It usually takes two or three years for someone to get a lupus diagnosis. The doctors are very, shall we say, careful about it, and I think that’s because it’s associated with quite harsh treatment.
As soon as I received the diagnosis, I started receiving chemotherapy to tame the overactive immune system, similar to that of a cancer patient, and that has its own complications and implications, of course. I repeated this treatment once a month for a year.
By the end of 2005, I received three IV transfusions of rituximab – a very new treatment for people with systemic lupus – and that did the trick. By 2007, I was 30 years old, symptom-free, and doctors said I was well enough to pause treatment and try for a baby.
Thankfully, I became pregnant very quickly, but looking after a child had the most detrimental effect on my condition.
I don’t know whether it was the stress of being a mum – because stress is a massive contributor to lupus – or whether it was because my son was bringing back illnesses from nursery, but I was becoming unwell a lot more often.
Every time I caught a bug, my kidney function would drop. In 2007, after having the baby, the kidney function was at about 60%. By 2009, that dropped to 25%. In May 2011, I caught the flu – properly, this time – and it went down to 11%. The kidneys are not like the other organs that can recover. Once your kidney function is gone, you’re never getting it back.
There was talk of me starting hemodialysis, which I really, really didn’t want to do. The idea of my blood being pumped out of my body, getting filtered, and getting put back in was like: “Oh my God, no, that’s not for me.” I was added to the transplant waiting list.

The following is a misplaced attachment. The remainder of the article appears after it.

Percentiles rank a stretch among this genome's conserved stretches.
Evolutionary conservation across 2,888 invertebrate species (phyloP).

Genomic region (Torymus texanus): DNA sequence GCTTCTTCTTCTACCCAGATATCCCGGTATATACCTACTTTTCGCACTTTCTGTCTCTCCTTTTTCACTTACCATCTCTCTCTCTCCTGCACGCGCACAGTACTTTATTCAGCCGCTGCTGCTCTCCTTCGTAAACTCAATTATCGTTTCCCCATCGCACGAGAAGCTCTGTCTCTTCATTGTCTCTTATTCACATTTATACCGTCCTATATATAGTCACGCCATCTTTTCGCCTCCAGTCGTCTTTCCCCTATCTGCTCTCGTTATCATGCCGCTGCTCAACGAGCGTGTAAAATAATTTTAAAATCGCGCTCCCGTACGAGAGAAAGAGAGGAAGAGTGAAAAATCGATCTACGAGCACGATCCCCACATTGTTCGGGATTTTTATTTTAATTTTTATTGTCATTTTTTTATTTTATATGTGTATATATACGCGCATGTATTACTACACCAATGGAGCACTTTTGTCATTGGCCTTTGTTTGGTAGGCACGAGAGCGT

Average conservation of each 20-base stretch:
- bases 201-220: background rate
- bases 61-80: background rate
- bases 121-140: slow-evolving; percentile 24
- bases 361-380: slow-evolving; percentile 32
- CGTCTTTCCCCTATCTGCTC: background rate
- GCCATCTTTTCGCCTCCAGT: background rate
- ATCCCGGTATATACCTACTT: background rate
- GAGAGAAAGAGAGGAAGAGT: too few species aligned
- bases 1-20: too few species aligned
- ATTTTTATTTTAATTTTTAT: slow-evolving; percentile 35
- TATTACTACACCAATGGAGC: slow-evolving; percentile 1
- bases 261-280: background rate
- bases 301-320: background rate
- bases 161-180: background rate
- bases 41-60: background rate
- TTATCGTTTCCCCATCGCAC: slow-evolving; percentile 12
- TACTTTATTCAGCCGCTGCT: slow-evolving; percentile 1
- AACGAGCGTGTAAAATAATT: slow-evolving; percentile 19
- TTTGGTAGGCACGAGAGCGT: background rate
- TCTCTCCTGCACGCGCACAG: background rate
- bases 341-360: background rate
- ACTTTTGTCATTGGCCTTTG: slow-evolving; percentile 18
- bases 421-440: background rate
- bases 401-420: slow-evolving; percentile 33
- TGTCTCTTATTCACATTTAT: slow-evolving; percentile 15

I don’t know much about the young man whose kidney I received. He was in a coma after a traffic accident. They unplugged him to see if he could support his life on his own. That didn’t happen. When a donor dies like that, at least five people benefit from it. He saved my life.
My son is now 14 years old and I’m pretty healthy and happy right now. Throughout the progression of my disease I practised yoga alongside treatment to help relieve stress and manage my symptoms, and I’ve turned it into a career.
I retrained and am now fully accredited to teach adapted yoga, helping those who are less able or chronically ill. I founded my business, Yuva Yoga, and specialise in chair-based poses for people with conditions like MS, fibromyalgia or chronic knee pain. I started building a network of people who need yoga, who didn’t even think they needed yoga, and was asked if I could train carers in care homes. It’s become the gateway to making my job more meaningful.
I want to share my story to help others facing a life-changing diagnosis. I want people to know that they still have power in their lives, regardless of the diagnosis they receive, and that they still have a voice.
Keep advocating for your condition, keep learning, and keep asking – either yoga teachers or your doctor – for more choices than the one that they think is the only solution. Chances are, there is more out there.
Maria was interviewed by Rachel Moss and her answers were edited for length and clarity.